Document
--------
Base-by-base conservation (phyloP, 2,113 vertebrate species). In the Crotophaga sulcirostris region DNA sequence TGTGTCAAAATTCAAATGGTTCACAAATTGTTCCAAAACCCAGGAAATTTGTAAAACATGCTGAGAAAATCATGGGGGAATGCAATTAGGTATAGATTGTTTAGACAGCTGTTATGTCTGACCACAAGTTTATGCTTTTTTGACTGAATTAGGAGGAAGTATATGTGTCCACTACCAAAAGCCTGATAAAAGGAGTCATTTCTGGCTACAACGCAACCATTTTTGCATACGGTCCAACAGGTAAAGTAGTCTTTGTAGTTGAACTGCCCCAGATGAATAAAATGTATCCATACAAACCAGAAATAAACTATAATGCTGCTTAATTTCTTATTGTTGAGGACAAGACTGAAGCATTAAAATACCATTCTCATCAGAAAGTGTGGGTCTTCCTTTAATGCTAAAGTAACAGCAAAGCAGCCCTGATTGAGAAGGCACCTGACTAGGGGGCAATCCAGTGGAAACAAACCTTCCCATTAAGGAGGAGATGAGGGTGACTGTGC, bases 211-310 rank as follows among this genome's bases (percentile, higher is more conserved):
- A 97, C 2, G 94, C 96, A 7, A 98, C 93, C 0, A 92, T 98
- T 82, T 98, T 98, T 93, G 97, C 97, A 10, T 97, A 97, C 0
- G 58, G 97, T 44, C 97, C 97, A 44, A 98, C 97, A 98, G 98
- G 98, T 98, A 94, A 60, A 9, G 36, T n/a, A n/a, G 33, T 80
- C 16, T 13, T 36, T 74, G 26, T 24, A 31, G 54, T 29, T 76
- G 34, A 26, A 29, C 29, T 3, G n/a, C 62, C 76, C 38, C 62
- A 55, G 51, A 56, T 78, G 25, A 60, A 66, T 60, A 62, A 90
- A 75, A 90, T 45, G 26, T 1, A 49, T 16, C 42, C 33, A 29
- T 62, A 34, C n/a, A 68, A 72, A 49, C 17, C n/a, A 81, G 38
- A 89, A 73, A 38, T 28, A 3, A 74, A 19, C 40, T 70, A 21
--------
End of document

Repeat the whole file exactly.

Base-by-base conservation (phyloP, 2,113 vertebrate species). In the Crotophaga sulcirostris region DNA sequence TGTGTCAAAATTCAAATGGTTCACAAATTGTTCCAAAACCCAGGAAATTTGTAAAACATGCTGAGAAAATCATGGGGGAATGCAATTAGGTATAGATTGTTTAGACAGCTGTTATGTCTGACCACAAGTTTATGCTTTTTTGACTGAATTAGGAGGAAGTATATGTGTCCACTACCAAAAGCCTGATAAAAGGAGTCATTTCTGGCTACAACGCAACCATTTTTGCATACGGTCCAACAGGTAAAGTAGTCTTTGTAGTTGAACTGCCCCAGATGAATAAAATGTATCCATACAAACCAGAAATAAACTATAATGCTGCTTAATTTCTTATTGTTGAGGACAAGACTGAAGCATTAAAATACCATTCTCATCAGAAAGTGTGGGTCTTCCTTTAATGCTAAAGTAACAGCAAAGCAGCCCTGATTGAGAAGGCACCTGACTAGGGGGCAATCCAGTGGAAACAAACCTTCCCATTAAGGAGGAGATGAGGGTGACTGTGC, bases 211-310 rank as follows among this genome's bases (percentile, higher is more conserved):
- A 97, C 2, G 94, C 96, A 7, A 98, C 93, C 0, A 92, T 98
- T 82, T 98, T 98, T 93, G 97, C 97, A 10, T 97, A 97, C 0
- G 58, G 97, T 44, C 97, C 97, A 44, A 98, C 97, A 98, G 98
- G 98, T 98, A 94, A 60, A 9, G 36, T n/a, A n/a, G 33, T 80
- C 16, T 13, T 36, T 74, G 26, T 24, A 31, G 54, T 29, T 76
- G 34, A 26, A 29, C 29, T 3, G n/a, C 62, C 76, C 38, C 62
- A 55, G 51, A 56, T 78, G 25, A 60, A 66, T 60, A 62, A 90
- A 75, A 90, T 45, G 26, T 1, A 49, T 16, C 42, C 33, A 29
- T 62, A 34, C n/a, A 68, A 72, A 49, C 17, C n/a, A 81, G 38
- A 89, A 73, A 38, T 28, A 3, A 74, A 19, C 40, T 70, A 21